Asian stocks closed mostly higher on their last trading session of the year despite lingering inflation concerns and soaring Covid-19 cases in China.
The dollar index weakened a little bit after the latest U.S. jobless claims data signaled a softening labor market. Gold and oil prices traded higher in Asian trading on the dollar weakness.
China’s Shanghai Composite Index rose 0.5 percent to 3,089.26 but ended 2022 down more than 14 percent, hit by harsh anti-coronavirus curbs and a crackdown on corporate debt. Hong Kong’s Hang Seng Index edged up 0.2 percent to 19,781.41.
Japanese shares ended on a flat note due to many uncertainties in overseas markets. The Nikkei 225 Index finished marginally higher at 26,094.50 but posted its first annual loss in four years.
The broader Topix edged down 0.2 percent to close at 1,891.71 – losing 5 percent for the year. Heavyweight Fast Retailing and shipping firms were among the top gainers of the day, while energy stocks underperformed.
The yen extended its rebound as the Bank of Japan announced a third day of unscheduled bond purchases.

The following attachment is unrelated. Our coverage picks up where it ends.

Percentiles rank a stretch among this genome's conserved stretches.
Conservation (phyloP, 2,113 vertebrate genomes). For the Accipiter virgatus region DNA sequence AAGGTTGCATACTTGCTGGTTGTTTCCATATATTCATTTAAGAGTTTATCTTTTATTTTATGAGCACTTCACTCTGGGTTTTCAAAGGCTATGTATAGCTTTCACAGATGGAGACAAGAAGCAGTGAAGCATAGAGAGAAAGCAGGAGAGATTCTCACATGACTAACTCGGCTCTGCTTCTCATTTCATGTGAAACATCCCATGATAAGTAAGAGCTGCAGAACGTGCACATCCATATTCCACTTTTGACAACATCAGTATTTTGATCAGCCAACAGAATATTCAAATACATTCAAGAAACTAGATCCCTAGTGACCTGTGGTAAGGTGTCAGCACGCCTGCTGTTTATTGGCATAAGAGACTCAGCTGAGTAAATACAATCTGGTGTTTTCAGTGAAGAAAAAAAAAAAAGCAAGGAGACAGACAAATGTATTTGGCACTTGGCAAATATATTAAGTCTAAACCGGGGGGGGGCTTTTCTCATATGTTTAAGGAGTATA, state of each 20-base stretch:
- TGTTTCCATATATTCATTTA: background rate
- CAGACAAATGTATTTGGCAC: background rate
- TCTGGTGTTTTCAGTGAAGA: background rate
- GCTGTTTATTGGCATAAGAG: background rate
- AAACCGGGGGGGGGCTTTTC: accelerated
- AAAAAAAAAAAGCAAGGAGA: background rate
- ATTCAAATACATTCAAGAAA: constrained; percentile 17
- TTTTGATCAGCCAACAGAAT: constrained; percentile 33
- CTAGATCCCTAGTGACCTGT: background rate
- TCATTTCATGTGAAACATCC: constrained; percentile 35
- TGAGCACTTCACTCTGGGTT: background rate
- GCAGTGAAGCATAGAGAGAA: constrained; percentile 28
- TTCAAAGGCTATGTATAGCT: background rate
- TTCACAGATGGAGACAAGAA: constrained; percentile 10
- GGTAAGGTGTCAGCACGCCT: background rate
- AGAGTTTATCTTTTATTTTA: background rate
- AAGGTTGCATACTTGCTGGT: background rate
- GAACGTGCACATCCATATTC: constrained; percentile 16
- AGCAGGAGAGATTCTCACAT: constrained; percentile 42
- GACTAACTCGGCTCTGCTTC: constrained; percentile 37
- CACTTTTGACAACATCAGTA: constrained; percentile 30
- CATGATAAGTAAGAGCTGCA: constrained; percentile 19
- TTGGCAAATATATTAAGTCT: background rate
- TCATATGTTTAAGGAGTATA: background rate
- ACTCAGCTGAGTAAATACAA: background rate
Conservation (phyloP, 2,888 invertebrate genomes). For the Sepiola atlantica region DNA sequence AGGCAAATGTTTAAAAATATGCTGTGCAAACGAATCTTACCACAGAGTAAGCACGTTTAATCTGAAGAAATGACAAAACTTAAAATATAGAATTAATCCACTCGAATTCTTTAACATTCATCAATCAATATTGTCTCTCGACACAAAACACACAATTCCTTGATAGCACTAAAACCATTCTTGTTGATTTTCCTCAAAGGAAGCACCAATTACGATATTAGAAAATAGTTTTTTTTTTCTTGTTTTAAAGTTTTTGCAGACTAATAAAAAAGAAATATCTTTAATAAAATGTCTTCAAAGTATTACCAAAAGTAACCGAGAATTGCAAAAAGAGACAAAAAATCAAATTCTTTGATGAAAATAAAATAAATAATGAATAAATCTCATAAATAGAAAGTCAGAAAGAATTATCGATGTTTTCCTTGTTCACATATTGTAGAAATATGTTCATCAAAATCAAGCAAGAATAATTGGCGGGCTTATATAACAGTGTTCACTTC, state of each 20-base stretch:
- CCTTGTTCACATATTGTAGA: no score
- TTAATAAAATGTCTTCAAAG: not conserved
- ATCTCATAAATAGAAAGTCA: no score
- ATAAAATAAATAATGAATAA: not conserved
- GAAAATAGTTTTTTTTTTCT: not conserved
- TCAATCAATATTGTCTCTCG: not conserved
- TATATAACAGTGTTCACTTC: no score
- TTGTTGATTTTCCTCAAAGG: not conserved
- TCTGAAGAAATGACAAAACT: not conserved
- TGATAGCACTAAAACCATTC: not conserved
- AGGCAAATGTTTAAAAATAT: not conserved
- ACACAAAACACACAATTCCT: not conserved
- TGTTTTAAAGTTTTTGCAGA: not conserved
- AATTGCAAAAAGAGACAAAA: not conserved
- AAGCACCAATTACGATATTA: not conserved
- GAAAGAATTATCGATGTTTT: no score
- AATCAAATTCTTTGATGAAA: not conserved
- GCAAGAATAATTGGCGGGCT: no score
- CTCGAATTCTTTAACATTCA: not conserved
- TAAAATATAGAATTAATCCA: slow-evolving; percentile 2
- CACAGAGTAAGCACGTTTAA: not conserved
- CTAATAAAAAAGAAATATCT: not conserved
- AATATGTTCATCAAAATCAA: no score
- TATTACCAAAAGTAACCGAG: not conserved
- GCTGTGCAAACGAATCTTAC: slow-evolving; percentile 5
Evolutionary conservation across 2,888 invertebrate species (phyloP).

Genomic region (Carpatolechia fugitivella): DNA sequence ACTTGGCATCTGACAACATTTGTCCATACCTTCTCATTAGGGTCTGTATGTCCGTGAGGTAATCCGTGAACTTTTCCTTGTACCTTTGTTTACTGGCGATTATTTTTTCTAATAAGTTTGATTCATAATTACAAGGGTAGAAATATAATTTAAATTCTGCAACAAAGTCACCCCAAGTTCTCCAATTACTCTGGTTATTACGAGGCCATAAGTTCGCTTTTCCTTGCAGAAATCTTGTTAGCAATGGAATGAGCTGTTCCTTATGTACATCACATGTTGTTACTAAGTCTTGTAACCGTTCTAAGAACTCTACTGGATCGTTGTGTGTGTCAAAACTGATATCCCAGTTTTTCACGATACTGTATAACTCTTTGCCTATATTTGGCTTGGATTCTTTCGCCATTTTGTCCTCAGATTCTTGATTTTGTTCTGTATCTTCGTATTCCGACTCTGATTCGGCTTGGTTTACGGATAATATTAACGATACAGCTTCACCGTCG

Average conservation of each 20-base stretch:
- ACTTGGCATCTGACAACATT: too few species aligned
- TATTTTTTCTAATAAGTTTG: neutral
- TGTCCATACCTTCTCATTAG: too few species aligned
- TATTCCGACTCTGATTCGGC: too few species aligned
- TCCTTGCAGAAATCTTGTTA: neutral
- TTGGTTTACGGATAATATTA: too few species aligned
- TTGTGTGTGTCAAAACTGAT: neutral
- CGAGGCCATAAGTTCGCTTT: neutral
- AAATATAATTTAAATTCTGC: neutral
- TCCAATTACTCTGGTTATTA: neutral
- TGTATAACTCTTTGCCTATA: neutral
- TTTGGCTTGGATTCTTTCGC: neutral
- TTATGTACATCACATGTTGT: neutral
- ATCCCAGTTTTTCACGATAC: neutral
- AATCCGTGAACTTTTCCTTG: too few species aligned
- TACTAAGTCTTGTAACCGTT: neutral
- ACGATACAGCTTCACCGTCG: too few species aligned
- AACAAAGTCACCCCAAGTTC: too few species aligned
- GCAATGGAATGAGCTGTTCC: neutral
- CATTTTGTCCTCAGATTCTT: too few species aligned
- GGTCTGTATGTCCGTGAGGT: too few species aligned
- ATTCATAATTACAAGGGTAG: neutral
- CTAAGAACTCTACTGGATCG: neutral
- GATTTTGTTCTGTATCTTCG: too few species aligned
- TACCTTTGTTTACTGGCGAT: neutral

Seoul markets were closed for a holiday. The Kospi average fell nearly 25 percent in 2022.
Australian markets eked out modest gains but ended the year deep in the red. The benchmark S&P ASX 200 Index rose 0.3 percent to 7,038.70, with financials, energy and tech stocks pacing the gainers. The index lost over 5 percent for the year.
Across the Tasman, New Zealand’s benchmark S&P NZX-50 Index dropped 0.6 percent to 11,473.24.
U.S. stocks rallied overnight as investors sought to snap up bargains in the tech sector, looking past worries that new variants could emerge from China’s continuing Covid outbreak.
Investors also digested data showing that jobless claims rose slightly in the week ended December 24 but held near historic lows.
The tech-heavy Nasdaq Composite Index surged 2.6 percent, the S&P 500 jumped 1.8 percent and the Dow added 1.1 percent.
Source: Read Full Article